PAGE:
Summary: As we seek a competitive advantage and to better serve our customers we come across concepts that seem nice, but might be difficult to implement or fit together: Customer Relationship Management (CRM), Knowledge Management, Customer Service. To help us cut through the jargon we can use our customer’s perspective on our product, which has been changing thanks to the web.
The subject of CRM, Knowledge Management, and Customer Service has been knowledge about our customers, we can sum up how they have been generally used:
|Tool or function.
|Customer Relationship Management.
|Gather and distribute staff knowledge about customers.
|Mine data to learn about customers.
|Deal with customers after the purchase.
|Improve customer loyalty.
|Solve post purchase problems, complaints, warranties.
All of these tools and functions are useful, although their actual benefits might not match their grandiose names; CRM for instance has been synonymous with loyalty programs, not actually managing entire relationships; and customer service is a euphemism for solving whatever problem the customer has after the sale.
We should also point out that these projects may imply substantial investments and their return might take some time, depending for instance on our product sales cycle (buying toothpaste is a matter of months while a refrigerator takes decades, so hanging on to that loyal customer might not be easy).
Our own customer’s knowledge about our product helps us see that their experience can be much broader and deeper than what Knowledge Management, CRM and Customer Service cover:
- With a simple web search our customer can find not only the best, but how other consumers have fared in the long run, and discover the myriad components that make up not just a product but the entire experience surrounding it: What’s the best quality? Which are the essential components? Which are nice to have but we can do without? What should we avoid?
- Our customer can also contribute to other consumer’s quests: whether staff is rude or courteous, warranty responses quick or not, which products have worked out better in the long run, if a price is fair…
The difference between what we know about our customers and what our customers themselves know about our product is crucial.
We could give the tools that help us deal with our customer’s perspective a new name, such as Customer Knowledge Management, but that would miss the point, which is that we need to think and act according to the much bigger customer experience that encompasses all these tools. Marketing has long identified all the parameters that make up our product’s value, but seeing it from our customer’s perspective lets us answer the hard questions:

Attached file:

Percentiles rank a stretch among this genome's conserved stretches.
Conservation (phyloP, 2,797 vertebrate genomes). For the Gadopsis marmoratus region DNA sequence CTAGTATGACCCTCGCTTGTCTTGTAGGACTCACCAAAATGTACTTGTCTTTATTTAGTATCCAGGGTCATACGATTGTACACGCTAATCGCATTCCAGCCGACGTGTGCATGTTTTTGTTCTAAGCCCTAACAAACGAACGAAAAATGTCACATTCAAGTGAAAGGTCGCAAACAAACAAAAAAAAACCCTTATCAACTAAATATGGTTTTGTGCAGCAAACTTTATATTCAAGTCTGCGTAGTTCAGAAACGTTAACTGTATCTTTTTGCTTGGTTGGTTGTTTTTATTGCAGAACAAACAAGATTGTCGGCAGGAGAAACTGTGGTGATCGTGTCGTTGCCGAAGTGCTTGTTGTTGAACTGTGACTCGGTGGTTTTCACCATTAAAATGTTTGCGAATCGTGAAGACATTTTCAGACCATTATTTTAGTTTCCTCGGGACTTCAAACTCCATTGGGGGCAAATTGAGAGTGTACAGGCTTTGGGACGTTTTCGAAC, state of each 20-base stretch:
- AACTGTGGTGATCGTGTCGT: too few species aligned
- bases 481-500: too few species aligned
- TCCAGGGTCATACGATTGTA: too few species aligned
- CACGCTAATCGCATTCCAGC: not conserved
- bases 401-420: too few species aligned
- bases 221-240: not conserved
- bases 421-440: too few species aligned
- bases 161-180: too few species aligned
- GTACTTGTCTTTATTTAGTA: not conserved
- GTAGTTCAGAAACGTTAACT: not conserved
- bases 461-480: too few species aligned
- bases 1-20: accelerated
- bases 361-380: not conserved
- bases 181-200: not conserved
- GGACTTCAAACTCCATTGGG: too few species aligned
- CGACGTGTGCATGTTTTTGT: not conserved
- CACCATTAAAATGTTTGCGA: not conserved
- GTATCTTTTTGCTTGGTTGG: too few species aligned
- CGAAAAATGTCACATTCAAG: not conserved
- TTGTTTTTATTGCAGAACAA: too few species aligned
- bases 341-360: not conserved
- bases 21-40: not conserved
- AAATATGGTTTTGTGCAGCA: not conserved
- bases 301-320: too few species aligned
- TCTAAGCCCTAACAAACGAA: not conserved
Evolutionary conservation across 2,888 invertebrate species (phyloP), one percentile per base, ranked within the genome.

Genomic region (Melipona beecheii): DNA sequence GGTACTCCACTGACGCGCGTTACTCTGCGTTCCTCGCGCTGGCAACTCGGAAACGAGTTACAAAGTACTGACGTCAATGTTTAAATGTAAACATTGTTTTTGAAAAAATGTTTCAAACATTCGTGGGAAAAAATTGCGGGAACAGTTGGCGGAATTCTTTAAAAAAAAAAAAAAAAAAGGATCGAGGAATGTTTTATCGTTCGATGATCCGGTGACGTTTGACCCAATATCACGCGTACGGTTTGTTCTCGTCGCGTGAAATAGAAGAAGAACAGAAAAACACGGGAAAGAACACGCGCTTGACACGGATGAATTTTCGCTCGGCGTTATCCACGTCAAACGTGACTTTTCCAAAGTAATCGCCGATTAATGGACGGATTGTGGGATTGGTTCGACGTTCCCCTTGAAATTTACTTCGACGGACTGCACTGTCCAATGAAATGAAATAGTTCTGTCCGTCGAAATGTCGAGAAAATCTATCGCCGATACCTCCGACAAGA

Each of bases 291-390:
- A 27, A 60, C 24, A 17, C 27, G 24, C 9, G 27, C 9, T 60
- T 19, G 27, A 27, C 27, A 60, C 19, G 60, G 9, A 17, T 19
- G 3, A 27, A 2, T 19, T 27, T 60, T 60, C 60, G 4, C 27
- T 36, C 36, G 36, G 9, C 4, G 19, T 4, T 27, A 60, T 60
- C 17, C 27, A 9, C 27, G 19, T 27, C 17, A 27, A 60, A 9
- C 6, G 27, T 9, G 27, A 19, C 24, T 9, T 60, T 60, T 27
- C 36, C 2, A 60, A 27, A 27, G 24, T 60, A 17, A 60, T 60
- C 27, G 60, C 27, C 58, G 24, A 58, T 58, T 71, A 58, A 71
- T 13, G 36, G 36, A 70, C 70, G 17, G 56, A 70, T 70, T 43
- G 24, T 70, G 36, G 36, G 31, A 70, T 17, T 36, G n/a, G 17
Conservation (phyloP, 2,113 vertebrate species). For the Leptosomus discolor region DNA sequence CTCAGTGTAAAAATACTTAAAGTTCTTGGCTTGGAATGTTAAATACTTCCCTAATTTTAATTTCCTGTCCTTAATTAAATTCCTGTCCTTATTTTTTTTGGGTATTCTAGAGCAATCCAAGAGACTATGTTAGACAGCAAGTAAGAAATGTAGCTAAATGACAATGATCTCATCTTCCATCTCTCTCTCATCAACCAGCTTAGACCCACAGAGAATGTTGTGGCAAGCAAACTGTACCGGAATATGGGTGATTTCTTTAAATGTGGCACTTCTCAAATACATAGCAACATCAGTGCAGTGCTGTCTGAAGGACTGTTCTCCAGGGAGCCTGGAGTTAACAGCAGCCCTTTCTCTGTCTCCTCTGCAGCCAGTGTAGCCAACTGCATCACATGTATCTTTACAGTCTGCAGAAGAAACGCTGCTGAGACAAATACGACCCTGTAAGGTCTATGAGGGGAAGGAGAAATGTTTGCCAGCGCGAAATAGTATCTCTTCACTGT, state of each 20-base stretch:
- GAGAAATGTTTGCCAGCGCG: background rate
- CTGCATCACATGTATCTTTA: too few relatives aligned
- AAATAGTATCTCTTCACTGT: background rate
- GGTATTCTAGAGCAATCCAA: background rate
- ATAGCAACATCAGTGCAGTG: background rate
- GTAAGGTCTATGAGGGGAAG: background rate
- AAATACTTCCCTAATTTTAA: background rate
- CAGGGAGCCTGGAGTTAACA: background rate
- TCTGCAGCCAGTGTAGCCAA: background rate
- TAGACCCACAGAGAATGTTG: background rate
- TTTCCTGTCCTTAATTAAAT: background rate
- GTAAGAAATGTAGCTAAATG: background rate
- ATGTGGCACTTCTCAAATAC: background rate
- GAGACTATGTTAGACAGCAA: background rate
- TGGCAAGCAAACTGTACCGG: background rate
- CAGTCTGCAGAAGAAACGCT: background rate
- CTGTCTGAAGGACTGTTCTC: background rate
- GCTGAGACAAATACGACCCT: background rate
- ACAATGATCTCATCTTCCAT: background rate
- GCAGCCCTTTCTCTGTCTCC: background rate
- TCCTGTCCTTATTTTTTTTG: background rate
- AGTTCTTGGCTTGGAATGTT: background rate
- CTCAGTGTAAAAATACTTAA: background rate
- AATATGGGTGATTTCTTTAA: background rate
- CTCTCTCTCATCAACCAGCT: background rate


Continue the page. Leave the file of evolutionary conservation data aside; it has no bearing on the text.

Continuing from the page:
- Is our customer loyal? Can loyalty be bought with bonus points or are we confusing it with something else? Are we selling our customers and ourselves short?
- Does our customer appreciate our product’s quality and attributes? Or do we need to keep enticing him with lower prices? Is our in store staff prepared for our customer’s wider questions?
- Does our customer appreciate a better experience, such as faster turnaround, efficient service, and how much is he willing to pay for it?
- What are the limitations of CRM, Knowledge Management, Customer Service and traditional advertising for the greater customer experience?
We can already draw several lessons:
- For the first time we have the means for our customers to tell us directly what they are looking for, what they are and are not finding, as opposed to indirect means like data mining, our staff’s interpretation of what customers want, or biased surveys.
- We need to see our customers’ greater experience as an opportunity for growth and innovation, to complement the efficiency and loyalty goals for Knowledge management, CRM and Customer Service. This can help us put these programs in perspective, particularly when we are in need of growth and not just internal process improvement.
- We need to use the same medium our customers are employing to expand their experience: the web. This means thinking beyond our own stores or distribution channels, beyond the moment of purchase and more about everything that leads to it and everything that happens after.
To meet our customer’s new expectations in their expanded experience through the web we need to take several actions:
- We need to be more proactive to engage more proactive customers. The web is the only mass medium that lets us be a direct counterpart in our customer’s conversation.
- We need to give our customers the proper incentives to contribute and make them feel appreciated when they do so. We also need the right tools and incentives for our own staff to use our customer’s contributions.
- We need to change our mindset to see our customers as active agents and not just as the recipients of our actions, as information partners and not merely as information sources. This might be the key to everything else and may require it’s own plan to keep it from becoming an empty slogan.
- We need to expand our data mining through the web beyond what happens at the store to feed CRM and Knowledge Management systems, while keeping our customers’ privacy concerns in mind and their information safe; the opportunities of the wider customer experience go beyond merely attempting to track our customers on the web.
We also need to take into account the fact that customers might know more about the experience surrounding our product but they are not product or market experts, following them blindly might lead us to Homermobiles.
CRM, Knowledge Management and Customer Service are all useful and necessary, but their traditional uses respond to a more narrow, inward looking view of our customer’s experience, which has been expanding thanks to the web. We can use our customer’s wider experience as a focal point, to understand what each can contribute, as well as how to use the web itself to engage our customers.